Deutsche Welle

China is shoring up its sphere of influence in Southeast Asia through aid and investment. My story for Deutsche Welle.

Chinees nieuwbouwproject in Phnom Penh. Foto: Ate Hoekstra

Last week, China and Cambodia signed 19 agreements during Chinese Premier Li Keqiang’s meeting in Phnom Penh with Cambodian Prime Minister Hun Sen that will heavily increase Chinese investment in Cambodia.

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In October the funeral of the deeply loved Thai King Bhumibol Abdulyadej took place. For Deutsche Welle I looked into what the end of this era means for Thailand’s future.

Thai people have gathered to bid farewell to their king. Photo: Ate Hoekstra

Thousands of people have gathered around the Grand Palace in Bangkok to pay tribute to King Bhumibol Adulyadej. The late king’s five-day funeral will start Thursday.

Bhumibol, who reigned for 70 years and died last year in October at the age of 88, was more than just a king for most Thais. He was a role model for citizens. In times of political upheaval in the country, Bhumibol often played his role as a mediator between feuding political groups.

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Thailand’s attractiveness as a tourist destination remains evergreen as millions of tourists continue to flock to the Southeast Asian nation, providing much needed momentum to its economy. But challenges remain. My story for Deutsche Welle.

The Grand Palace in Bangkok. Photo: Clay Gilliland / Flickr

Close to the Grand Palace in Bangkok a group of Asian tourists steps out of a brightly colored tourist coach. Most of them wear blue hats, colorful t-shirts and sunglasses. With hasty steps they follow a man wearing a vintage pair of glasses. He unfolds an umbrella and raises it up in the air. Now the tourists know who to follow.

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Five Cambodian human rights defenders have spent one year in pre-trial detention. Their detention is widely criticized and seen as politically motivated. For Deutsche Welle I looked into the facts behind their detention.

A motorbike passes a campaign banner to release the Adhoc 5. Photo: Ate Hoekstra

“When Nay Vanda gave up his job as an English professor in 2008, he did so because he wanted to defend the rights of his fellow countrymen. He joined Adhoc, Cambodia’s oldest human rights organization.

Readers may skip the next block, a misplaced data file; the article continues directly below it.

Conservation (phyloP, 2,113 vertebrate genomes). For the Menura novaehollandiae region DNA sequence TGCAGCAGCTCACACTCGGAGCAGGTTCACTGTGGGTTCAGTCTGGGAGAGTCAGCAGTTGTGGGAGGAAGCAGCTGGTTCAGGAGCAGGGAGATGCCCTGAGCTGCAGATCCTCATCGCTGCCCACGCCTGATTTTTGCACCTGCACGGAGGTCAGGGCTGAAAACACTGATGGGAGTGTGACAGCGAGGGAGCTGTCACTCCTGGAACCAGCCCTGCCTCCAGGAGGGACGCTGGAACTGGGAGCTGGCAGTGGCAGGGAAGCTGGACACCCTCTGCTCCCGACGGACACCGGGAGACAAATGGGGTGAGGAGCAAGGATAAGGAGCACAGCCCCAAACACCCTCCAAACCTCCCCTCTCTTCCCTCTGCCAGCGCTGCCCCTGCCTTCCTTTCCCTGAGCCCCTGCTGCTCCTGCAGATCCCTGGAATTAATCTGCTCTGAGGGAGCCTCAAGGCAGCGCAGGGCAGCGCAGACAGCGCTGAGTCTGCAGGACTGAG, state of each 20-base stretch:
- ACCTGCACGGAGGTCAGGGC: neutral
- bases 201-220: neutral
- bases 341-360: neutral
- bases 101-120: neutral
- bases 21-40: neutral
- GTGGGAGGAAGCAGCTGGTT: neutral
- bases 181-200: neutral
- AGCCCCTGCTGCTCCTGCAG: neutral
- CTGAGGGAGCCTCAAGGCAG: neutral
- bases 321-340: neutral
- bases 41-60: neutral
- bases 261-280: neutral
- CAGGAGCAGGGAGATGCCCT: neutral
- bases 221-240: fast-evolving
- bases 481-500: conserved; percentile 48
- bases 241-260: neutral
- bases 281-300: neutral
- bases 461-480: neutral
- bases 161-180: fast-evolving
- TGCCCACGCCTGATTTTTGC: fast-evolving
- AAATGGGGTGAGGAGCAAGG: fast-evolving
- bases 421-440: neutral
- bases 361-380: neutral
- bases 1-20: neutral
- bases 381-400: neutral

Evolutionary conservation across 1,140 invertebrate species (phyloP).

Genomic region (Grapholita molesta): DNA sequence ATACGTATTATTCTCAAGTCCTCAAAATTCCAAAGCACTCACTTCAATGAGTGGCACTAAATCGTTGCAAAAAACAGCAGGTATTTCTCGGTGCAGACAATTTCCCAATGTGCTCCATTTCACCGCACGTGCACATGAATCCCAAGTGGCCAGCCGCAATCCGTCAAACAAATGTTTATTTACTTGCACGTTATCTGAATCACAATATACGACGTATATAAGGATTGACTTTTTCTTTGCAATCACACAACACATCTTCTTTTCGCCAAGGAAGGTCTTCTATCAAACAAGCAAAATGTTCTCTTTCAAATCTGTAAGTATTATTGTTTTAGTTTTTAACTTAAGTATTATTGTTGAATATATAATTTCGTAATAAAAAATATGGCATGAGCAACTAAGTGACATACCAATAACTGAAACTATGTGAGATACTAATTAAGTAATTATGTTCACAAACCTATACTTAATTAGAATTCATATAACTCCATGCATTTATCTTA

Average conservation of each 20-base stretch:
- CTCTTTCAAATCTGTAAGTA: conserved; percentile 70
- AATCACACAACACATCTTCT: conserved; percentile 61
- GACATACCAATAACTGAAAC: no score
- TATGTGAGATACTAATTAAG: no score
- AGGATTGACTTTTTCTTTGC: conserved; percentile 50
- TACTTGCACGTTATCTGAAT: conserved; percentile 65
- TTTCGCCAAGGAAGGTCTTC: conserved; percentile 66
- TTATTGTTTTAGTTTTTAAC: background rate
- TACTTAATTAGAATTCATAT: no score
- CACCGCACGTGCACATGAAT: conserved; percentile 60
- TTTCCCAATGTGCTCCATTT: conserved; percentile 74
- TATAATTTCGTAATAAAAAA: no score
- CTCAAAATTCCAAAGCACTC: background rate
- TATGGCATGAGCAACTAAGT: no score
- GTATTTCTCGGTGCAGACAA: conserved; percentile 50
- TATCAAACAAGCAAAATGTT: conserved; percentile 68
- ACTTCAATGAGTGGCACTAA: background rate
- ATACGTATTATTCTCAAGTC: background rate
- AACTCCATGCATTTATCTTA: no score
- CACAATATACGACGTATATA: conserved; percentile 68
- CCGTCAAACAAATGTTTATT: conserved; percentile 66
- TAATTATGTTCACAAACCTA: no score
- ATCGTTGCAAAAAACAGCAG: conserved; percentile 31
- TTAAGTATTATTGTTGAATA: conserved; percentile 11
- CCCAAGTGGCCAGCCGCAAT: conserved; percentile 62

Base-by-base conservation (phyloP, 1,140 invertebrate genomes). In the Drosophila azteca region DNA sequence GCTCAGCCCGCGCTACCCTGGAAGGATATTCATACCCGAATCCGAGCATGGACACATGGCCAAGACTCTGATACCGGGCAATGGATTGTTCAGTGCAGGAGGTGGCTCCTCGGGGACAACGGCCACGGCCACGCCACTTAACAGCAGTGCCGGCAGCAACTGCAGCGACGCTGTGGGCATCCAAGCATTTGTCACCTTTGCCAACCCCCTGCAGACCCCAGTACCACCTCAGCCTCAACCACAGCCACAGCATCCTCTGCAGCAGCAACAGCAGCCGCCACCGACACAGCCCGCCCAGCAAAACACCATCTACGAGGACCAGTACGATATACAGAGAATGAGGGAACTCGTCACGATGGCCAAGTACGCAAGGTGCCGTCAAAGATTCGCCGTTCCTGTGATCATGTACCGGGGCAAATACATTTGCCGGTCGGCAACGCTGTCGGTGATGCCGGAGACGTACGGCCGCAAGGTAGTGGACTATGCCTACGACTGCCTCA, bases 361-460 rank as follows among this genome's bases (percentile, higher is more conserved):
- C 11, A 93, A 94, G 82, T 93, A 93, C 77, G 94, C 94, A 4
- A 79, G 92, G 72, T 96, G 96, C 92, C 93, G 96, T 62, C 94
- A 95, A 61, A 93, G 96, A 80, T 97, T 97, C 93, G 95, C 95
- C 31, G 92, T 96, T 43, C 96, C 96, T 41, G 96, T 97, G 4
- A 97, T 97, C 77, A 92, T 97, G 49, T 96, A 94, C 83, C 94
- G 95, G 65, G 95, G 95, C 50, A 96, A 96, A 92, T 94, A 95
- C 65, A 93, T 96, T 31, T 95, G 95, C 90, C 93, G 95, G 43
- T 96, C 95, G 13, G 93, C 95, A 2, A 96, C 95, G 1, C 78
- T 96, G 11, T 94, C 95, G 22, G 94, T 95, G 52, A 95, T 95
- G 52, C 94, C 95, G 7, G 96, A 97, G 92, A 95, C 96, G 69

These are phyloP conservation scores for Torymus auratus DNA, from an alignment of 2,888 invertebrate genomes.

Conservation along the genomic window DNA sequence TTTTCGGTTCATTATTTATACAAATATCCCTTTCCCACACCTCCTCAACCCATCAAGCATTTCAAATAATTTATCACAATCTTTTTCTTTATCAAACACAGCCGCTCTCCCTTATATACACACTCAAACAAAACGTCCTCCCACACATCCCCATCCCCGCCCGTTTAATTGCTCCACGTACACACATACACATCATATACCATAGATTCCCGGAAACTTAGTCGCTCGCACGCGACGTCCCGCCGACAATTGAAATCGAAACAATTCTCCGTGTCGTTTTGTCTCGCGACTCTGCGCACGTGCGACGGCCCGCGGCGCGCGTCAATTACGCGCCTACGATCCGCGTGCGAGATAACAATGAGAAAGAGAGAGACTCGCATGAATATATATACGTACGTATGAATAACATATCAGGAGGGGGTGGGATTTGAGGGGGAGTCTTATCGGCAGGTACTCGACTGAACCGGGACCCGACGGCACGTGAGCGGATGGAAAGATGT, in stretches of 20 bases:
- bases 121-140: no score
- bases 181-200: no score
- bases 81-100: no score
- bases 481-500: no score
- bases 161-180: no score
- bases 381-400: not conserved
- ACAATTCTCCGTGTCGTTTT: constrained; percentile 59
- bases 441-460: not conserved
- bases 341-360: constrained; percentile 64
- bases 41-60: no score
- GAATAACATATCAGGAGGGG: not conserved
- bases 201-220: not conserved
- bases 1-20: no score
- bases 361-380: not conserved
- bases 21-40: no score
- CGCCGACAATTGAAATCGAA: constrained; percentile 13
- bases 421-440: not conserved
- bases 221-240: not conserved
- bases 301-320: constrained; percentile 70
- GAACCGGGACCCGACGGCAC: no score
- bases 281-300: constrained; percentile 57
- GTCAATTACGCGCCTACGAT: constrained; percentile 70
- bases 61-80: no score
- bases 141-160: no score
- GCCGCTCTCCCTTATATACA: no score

But it’s been one year since Vanda was incarcerated along with three of his colleagues and Ny Chakrya, the deputy secretary general of Cambodia’s National Election Committee. The Adhoc 5 – the name given to the five detainees – are accused of bribing a witness.”

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Cambodia’s garment industry provides cheap labor that allows for low prices and fast fashion around the world. But the people producing the clothing are struggling to stitch together a living. For Deutsche Welle I investigated if a recent wage increase makes a difference for the workers.

Garment worker Phon Chane. Foto: Ate Hoekstra

“Garment worker Eang Sok Nath often works 12 hour days six times a week. But despite these long working hours and a salary increase early this year, 26-year-old Eang still has trouble making ends meet.

“In January I earned 93,300 riel ($230), but everything has gotten more expensive,” Eang told DW. “The prices of vegetables, meat and fish have all gone up. And just before the salary increase, my landlord raised the rent of my room 20,200 riel ($5.00) per month.””

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A new movie about the Khmer Rouge, recalling the atrocities and agony suffered under the regime, is going to be launched this weekend. For Deutsche Welle I look into how movies, books and education help Khmer Rouge victims to face their demons.

Foto: Ate Hoekstra

“Un Samboth was in her late twenties when life in Cambodia changed forever. The Khmer Rouge regime had just taken control of the country. Tens of thousands of people were forced to do hard labor. Others were taken away to be killed or died from starvation. “When we ran out of food, people started to disappear,” Un recalls in the nation’s capital Phnom Penh. “We were hungry all the time. We were forced to grow a lot of rice, but there was never enough food to eat.””

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For decades jade trade has been a profitable business for a small group of people in Myanmar. At the largest jade market in the world, in Mandalay, jade traders are now hoping they can conquer the West with their precious stones.

Photo: Ate Hoekstra

“Jade trader Ko Art takes another look at the heavy jade stone that lies on the table in front of him. He puts a flashlight in it and the stone turns green from the inside. The seller, an Indian man with a moustache and a pale white shirt, looks over his shoulder. He hopes to receive $6,000 for it, but Ko thinks differently. “I can offer you $1,000.””

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